The #WeAreNigerianCreatives happening on Twitter continues to prove how vital and relevant it is, not only to Nigeria’s creative space but to Nigeria’s development as whole.
The brothers, Taslim and Abdurrahman Salaudeen, students of the Federal University of Technology, Akure (FUTA joined the hashtag movement with a post about their app, upnepa.ng.
According to them, the app seeks to tackle the lingering electricity problem that has plagued Nigeria for decades. The app offers real-time information about the current state of power supply within a particular vicinity.
NEPA (National Electric Power Authority) was a public company owned and operated by the government. NEPA’s mandate was to provide constant electricity to every part of Nigeria but they fell woefully short of that. The organisation’s sluggishness in its capacity to generate enough electricity, compounded with the fact that demand for the utility was on the increase due to the many growing cities in Nigeria and the mismanagement and non-profitability of the company resulted in the government privatizing it and renaming it Power Holding Company of Nigeria (PHCN).
The brothers got their app name from “Up NEPA!” a shout, wildly popular in the 80’s and 90’s in Nigeria, used to express joy at power being restored.
The Salaudeen’s utility app provides a new way of power sharing. The app notifies you when there’s light in your vicinity and if there isn’t, it gives alternative options such as someone with a generator on. The app also gives updates on the power supply in different locations using smart sensors and crowdsourced information.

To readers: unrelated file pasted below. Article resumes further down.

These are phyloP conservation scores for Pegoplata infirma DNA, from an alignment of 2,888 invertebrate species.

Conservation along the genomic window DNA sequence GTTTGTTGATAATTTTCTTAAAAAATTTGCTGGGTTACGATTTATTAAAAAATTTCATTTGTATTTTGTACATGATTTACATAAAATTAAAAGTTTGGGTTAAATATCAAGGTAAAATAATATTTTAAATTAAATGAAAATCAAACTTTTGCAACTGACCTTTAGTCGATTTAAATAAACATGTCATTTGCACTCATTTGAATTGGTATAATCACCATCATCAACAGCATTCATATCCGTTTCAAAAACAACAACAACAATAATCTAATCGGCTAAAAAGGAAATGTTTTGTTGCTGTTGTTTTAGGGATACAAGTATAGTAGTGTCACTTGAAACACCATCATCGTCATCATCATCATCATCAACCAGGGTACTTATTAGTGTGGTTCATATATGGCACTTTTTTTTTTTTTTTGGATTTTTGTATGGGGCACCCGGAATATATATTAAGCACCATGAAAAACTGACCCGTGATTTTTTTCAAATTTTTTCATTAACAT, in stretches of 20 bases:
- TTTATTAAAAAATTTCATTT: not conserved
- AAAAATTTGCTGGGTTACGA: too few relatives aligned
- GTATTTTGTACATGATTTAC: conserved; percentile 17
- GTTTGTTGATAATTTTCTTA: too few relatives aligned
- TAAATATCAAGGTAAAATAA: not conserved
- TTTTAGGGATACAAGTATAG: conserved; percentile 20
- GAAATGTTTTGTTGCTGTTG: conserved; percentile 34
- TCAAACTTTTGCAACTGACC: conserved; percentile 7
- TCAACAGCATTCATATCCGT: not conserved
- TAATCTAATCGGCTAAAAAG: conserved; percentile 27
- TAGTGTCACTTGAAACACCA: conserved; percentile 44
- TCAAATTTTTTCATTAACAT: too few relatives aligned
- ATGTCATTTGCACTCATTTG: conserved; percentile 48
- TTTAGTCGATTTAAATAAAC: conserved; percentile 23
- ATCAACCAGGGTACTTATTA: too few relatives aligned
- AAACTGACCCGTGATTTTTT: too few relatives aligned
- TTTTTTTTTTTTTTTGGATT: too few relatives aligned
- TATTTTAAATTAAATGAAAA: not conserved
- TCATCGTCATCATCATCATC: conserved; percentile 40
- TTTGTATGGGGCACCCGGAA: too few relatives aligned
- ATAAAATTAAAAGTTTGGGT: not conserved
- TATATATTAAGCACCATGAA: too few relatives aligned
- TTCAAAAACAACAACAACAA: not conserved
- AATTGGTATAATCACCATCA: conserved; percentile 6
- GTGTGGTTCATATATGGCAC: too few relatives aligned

Through the app, the company affords users the ability to monitor the total supply of electricity in communities and also review its electricity supply timeline.
The app which was developed last year in FUTA and is now available in FUNAAB, has already gotten 5000 downloads on the android play store. The brothers have announced plans to release an iOS version very soon.
One of the main highlights of the app is its ability to give a cost estimate of power being consumed in a vicinity. This helps people to be able to have a sense of their energy cost and take steps to have a more energy efficient consumption.
The founders are self-taught programmers, a common theme you’ll see in Nigerian developers’ circle. Taslim manages the business side of things while his brother Abdurrahman handles the development side,
It’s not easy to come across local tech solutions in Nigeria, as most developers try to imitate foreign tech solutions. However, there seems to be an ongoing evolution where developers have started building tech products that suit Nigerian climes and looks to solve the country’s many, lingering problems.
The power problem in the country always has Nigerians seeking for the nearest place to power up their electronic devices when they are down. The Upnepa apps helps solve that by alerting users of the nearest location where they can power their devices. The app also allows users in different locations to communicate with each other and make enquiries on electricity supply in their neighbourhoods.
Nigeria was ranked as the second worst in power supply among 137 countries by Spectator index. This proves how abysmal Nigeria’s power sector is. As with many other things in the country, the power sector is in urgent need of a revolution. A homegrown platform like Upnepa while not yet a viable solution, is at least a step in the right direction.
Though the Upnepa app is a welcome, much needed answer to a persistent problem, there are concerns over users privacy. With user privacy becoming a big issue over the past week due to the Facebook and Cambridge analytica saga, people are more conscious of their privacy online. The Upnepa company will need to find a way to protect users information on their platform.
Two main issues that the company will contend with is if people will allow strangers to come over to their location to charge their devices and how accessible the alternative power sources in users communities are? User verification might be the avenue to use in scaling these hurdles.
The Salaudeen brothers have a tough challenge ahead of them as Nigeria has an enormous power problem but their Upnepa app gives us the sense that they are more than up to the challenge.